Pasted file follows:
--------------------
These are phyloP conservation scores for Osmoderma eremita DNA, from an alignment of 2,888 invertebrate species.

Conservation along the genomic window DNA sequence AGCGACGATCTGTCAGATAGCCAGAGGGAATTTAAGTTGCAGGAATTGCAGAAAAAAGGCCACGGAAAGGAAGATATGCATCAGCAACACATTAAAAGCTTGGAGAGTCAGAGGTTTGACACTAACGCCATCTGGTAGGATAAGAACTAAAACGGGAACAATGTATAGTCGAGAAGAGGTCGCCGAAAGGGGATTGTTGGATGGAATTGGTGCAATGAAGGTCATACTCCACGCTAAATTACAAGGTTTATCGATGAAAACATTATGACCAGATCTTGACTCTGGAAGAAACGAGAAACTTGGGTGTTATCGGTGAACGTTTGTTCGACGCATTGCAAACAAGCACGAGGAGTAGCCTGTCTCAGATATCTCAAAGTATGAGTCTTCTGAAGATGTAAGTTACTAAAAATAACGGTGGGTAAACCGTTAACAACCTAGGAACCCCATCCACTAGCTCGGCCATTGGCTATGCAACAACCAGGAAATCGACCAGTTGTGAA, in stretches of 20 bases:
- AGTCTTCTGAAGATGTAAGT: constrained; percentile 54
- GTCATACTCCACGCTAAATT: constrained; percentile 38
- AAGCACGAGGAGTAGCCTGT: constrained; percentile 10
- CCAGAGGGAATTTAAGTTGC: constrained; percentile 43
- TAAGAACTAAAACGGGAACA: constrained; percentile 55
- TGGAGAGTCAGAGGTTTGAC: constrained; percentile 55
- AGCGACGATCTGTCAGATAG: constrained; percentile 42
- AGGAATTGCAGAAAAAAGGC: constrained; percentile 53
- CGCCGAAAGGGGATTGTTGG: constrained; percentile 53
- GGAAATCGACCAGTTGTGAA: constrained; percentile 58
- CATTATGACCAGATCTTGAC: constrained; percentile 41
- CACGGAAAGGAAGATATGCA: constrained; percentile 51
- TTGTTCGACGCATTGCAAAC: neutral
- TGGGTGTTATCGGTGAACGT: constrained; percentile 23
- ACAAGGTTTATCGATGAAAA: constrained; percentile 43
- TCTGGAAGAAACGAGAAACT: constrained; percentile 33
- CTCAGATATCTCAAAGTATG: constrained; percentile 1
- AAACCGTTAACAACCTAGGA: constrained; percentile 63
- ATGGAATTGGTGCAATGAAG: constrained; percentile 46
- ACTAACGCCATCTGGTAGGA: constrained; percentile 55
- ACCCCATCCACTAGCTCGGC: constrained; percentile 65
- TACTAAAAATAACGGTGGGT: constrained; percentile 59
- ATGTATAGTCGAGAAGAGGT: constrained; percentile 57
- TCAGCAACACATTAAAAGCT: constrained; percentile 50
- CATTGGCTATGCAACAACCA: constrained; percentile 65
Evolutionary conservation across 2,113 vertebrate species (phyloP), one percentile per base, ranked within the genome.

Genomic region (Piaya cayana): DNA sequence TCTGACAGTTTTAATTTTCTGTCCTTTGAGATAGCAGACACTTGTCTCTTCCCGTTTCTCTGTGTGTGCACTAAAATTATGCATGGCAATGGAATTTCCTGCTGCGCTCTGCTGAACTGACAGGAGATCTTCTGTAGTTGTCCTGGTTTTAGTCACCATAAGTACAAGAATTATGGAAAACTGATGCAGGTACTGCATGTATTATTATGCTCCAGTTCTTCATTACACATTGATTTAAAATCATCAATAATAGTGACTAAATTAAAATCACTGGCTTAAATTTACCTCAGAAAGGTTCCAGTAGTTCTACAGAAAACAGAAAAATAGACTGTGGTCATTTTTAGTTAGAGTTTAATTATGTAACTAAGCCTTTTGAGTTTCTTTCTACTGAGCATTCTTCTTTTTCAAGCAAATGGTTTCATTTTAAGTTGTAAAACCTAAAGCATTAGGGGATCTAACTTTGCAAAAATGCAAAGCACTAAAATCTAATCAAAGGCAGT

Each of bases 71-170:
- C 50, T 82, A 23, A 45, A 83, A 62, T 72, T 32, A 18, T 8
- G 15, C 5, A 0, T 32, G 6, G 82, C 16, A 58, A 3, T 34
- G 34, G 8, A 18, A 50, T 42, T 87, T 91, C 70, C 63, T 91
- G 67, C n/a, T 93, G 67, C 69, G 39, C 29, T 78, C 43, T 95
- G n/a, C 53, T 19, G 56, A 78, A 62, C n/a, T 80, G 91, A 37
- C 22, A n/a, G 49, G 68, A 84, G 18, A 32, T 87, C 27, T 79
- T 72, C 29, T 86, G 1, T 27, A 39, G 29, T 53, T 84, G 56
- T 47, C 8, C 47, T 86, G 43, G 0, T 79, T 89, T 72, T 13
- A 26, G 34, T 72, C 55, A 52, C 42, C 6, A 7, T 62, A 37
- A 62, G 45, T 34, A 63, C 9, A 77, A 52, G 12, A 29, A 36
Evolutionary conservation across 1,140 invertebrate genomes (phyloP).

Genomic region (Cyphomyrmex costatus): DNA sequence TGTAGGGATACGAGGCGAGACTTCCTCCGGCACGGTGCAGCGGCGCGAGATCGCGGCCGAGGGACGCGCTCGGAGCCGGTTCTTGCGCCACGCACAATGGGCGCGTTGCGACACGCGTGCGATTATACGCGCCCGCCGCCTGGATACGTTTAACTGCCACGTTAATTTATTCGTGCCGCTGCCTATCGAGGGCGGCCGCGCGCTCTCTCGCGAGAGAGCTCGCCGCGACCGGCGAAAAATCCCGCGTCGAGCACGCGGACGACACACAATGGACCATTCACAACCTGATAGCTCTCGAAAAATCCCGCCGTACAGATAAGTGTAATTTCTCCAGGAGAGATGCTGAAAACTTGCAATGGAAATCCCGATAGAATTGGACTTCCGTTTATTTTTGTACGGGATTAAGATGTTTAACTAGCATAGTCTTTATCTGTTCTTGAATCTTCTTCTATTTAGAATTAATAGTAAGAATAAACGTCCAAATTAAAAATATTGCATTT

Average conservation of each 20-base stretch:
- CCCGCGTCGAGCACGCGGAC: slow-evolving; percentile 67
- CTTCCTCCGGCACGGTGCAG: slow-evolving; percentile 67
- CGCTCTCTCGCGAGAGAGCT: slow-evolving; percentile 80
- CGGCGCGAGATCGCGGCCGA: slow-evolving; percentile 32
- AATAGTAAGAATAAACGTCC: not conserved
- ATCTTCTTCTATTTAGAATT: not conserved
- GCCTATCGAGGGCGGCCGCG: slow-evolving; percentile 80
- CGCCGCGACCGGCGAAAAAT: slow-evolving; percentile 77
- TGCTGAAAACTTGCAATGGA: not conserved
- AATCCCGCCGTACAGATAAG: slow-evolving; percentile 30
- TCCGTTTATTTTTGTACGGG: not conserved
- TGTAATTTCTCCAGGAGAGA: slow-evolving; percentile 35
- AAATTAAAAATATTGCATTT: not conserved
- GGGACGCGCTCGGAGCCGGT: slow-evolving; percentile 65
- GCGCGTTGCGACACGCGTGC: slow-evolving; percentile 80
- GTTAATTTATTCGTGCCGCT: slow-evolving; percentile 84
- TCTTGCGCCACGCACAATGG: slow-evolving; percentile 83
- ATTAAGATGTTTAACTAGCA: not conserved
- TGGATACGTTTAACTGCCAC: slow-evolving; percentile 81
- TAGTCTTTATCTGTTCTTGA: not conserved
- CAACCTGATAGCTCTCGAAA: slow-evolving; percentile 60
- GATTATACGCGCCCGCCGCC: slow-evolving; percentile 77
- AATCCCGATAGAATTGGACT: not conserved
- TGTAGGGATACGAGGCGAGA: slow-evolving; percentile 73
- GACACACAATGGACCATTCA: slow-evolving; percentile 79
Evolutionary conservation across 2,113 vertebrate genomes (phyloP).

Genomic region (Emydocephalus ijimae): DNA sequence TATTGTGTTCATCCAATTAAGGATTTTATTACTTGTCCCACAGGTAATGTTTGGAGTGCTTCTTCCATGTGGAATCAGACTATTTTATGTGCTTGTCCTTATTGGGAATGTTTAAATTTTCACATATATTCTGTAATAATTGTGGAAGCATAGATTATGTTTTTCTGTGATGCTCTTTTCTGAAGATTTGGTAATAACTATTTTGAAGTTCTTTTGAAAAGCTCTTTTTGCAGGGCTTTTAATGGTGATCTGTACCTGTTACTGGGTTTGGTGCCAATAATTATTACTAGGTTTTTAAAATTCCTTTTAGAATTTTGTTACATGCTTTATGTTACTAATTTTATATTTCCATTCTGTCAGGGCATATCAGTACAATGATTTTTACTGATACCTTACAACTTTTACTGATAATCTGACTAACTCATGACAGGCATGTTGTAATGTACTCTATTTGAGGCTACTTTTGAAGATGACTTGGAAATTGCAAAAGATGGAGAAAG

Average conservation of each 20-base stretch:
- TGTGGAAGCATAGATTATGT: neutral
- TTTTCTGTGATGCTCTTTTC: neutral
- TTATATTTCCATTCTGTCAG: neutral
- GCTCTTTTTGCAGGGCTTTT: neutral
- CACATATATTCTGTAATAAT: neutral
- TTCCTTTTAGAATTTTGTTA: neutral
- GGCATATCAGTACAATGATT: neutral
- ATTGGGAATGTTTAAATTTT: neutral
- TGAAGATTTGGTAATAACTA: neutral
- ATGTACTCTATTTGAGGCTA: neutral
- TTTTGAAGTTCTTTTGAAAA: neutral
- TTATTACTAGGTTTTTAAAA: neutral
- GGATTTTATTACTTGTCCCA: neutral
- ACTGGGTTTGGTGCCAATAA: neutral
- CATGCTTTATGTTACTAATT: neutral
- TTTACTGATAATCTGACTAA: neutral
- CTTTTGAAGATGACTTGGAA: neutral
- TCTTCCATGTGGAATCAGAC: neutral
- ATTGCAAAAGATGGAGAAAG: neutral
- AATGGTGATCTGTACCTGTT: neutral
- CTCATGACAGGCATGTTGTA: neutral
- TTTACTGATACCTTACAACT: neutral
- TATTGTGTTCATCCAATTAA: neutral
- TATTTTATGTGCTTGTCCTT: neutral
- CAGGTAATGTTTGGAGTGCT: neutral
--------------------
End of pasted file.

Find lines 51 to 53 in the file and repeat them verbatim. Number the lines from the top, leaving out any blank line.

- CGCCGCGACCGGCGAAAAAT: slow-evolving; percentile 77
- TGCTGAAAACTTGCAATGGA: not conserved
- AATCCCGCCGTACAGATAAG: slow-evolving; percentile 30